Air Plants

Playing with houseplants is one of my favorite ways to garden over the winter. It is not nearly the same as being outside for sure, but I enjoy sprucing up my houseplants this time of year. It is a great time to freshen the soil in existing plants, moving some up to larger pots or divide and create cuttings.

I also can’t resist adding a few new friends as well.

I recently adopted some air plants. These are three Tillandsia, a type of epiphyte. There are over 600 varieties of Tillandsia, all native to the southern US, Mexico and South America.

Epiphytes are plants that do not grow in soil. They grow on another plant. They never touch the ground. Hence the name “air plants”. A common example of an epiphyte is an Orchid.

Even more specifically these are bromeliads (family Bromeliaceae) . Other commonly known bromeliads? Spanish Moss that hangs from trees and pineapples.

I had a hanging bubble planter from my garden center days that was needing a bit of a makeover. I filled the bottom on the bubble with some decorative stones I had left over from another project. You can get these at a craft store or a pet store in the fish tank section.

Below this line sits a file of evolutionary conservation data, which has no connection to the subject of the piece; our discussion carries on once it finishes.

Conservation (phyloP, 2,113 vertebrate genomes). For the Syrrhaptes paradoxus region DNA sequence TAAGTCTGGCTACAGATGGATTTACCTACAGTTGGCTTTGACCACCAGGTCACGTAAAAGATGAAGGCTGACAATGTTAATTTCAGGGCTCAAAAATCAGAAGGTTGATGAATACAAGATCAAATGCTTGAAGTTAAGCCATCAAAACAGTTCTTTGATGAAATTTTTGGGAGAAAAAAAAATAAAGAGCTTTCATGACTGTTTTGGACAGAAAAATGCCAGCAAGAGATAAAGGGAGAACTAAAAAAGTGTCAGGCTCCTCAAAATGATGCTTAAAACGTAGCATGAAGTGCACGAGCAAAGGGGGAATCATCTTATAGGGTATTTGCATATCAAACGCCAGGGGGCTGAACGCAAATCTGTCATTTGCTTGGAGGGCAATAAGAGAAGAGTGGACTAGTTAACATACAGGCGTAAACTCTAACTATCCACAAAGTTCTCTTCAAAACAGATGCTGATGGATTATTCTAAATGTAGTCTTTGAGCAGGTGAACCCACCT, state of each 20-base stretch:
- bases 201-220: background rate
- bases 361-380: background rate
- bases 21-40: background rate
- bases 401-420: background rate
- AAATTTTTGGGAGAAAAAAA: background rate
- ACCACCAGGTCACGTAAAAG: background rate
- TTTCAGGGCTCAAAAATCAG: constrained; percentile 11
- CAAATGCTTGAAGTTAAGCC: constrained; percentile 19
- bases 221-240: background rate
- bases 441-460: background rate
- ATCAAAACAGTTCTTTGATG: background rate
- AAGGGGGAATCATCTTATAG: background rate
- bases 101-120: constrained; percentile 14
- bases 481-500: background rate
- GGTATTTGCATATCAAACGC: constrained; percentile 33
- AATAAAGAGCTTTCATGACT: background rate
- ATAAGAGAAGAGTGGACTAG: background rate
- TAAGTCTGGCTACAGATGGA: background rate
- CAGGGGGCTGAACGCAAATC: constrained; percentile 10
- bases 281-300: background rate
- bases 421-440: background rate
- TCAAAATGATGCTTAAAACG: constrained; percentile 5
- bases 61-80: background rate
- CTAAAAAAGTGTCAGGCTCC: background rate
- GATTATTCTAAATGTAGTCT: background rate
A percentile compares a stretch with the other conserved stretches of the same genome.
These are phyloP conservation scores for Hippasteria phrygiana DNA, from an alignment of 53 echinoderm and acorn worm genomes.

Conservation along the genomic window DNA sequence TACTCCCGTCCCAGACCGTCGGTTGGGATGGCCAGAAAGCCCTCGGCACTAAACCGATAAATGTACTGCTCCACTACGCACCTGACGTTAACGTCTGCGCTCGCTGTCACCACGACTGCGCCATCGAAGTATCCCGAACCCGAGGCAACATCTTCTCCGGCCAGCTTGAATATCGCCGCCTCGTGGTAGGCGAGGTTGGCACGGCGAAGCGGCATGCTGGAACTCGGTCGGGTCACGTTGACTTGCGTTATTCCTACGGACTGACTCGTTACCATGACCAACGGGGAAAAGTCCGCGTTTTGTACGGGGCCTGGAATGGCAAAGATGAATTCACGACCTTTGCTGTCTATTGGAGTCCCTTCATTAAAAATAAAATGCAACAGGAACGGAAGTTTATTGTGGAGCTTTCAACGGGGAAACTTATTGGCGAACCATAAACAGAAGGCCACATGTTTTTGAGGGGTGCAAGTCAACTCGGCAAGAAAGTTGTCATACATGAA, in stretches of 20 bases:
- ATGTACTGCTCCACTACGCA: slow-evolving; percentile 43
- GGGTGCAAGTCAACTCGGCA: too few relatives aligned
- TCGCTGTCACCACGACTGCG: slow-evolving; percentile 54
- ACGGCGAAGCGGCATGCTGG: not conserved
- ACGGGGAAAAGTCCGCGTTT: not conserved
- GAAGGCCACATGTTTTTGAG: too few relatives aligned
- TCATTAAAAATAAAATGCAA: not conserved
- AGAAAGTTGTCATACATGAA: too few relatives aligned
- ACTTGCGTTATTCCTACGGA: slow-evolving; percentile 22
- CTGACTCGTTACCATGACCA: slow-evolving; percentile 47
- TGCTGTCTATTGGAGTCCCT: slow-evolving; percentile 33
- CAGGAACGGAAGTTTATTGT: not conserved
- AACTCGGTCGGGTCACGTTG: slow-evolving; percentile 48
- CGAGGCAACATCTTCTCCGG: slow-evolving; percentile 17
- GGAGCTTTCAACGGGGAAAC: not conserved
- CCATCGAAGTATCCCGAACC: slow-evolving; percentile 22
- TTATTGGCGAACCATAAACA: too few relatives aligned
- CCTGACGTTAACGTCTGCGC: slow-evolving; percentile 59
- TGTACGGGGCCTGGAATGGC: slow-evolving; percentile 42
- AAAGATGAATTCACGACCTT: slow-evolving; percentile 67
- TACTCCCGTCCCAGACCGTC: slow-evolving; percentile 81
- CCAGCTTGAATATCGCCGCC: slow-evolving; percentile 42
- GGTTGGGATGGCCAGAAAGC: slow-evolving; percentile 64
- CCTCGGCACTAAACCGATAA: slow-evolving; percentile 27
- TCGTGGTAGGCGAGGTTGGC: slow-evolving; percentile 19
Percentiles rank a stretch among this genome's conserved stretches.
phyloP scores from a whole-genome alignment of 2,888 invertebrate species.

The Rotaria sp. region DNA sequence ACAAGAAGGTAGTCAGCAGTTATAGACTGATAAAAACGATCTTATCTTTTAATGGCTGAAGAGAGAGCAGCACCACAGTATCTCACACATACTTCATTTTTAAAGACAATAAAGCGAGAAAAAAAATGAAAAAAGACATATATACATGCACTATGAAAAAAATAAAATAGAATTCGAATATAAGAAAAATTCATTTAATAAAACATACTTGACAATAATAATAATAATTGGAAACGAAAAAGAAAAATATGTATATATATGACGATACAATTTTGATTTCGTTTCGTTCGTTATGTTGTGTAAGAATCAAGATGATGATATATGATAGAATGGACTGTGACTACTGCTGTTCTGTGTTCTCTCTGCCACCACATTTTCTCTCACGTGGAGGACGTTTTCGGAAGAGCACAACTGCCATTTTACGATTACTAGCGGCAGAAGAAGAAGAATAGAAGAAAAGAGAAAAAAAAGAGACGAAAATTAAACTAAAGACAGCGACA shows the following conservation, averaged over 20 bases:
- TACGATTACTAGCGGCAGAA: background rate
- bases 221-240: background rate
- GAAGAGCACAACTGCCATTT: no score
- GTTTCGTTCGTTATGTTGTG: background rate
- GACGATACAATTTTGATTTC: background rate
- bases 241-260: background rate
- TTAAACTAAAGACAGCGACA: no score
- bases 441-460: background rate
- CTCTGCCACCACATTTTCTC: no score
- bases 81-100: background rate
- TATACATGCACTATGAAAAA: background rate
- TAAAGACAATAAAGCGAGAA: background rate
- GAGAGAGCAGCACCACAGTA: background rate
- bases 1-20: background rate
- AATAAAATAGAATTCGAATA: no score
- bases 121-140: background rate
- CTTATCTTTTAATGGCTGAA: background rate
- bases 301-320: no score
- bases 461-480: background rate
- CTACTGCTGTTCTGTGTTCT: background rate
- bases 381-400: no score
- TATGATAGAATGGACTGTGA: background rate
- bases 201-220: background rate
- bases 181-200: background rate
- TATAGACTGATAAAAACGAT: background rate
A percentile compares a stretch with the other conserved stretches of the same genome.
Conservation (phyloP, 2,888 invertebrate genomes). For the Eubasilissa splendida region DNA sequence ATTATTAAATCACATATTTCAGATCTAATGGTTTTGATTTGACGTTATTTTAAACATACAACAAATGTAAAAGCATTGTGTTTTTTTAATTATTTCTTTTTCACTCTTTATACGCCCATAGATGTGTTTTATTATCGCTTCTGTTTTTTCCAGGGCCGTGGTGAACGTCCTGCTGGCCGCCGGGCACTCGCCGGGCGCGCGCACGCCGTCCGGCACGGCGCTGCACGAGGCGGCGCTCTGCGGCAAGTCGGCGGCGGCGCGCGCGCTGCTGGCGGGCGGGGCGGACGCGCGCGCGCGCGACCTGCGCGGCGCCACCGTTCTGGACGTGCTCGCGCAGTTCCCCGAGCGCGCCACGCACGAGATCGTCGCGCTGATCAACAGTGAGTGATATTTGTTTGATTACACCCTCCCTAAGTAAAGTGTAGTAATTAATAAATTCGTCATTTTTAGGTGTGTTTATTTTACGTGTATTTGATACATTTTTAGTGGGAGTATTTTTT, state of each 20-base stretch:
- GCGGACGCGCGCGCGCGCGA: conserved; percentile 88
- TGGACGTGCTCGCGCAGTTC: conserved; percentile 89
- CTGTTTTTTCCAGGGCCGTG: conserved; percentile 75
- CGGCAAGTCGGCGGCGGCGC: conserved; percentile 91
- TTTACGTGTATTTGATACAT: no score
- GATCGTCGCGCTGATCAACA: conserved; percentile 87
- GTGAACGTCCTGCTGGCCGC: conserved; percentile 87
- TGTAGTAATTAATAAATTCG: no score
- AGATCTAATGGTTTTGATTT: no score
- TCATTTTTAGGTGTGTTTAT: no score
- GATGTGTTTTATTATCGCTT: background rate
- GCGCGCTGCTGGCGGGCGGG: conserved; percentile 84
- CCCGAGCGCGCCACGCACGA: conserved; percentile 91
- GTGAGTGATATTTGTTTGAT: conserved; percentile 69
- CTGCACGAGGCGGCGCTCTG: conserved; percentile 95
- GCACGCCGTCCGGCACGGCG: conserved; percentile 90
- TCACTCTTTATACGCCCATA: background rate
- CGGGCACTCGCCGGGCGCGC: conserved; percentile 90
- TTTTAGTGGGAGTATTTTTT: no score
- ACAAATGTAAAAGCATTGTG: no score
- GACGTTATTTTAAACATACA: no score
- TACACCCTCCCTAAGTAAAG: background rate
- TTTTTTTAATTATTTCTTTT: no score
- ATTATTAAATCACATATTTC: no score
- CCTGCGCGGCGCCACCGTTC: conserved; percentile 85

Then I added the air plants and a few seashells I saved from vacation. I love the big Tillandsia, it kind of reminds me of an octopus. I liked the way the “tentacles” poke though the holes that allow for air in the top of the bubble.

And that is it. Easiest planting project ever. Just hang it up in a sunny window and mist the plants once a week, or take them out and soak them in warm water for an hour or so.

I love the contrast here between the tropical air plants and the snow outside the window. Nice way to bring some summer to winter.


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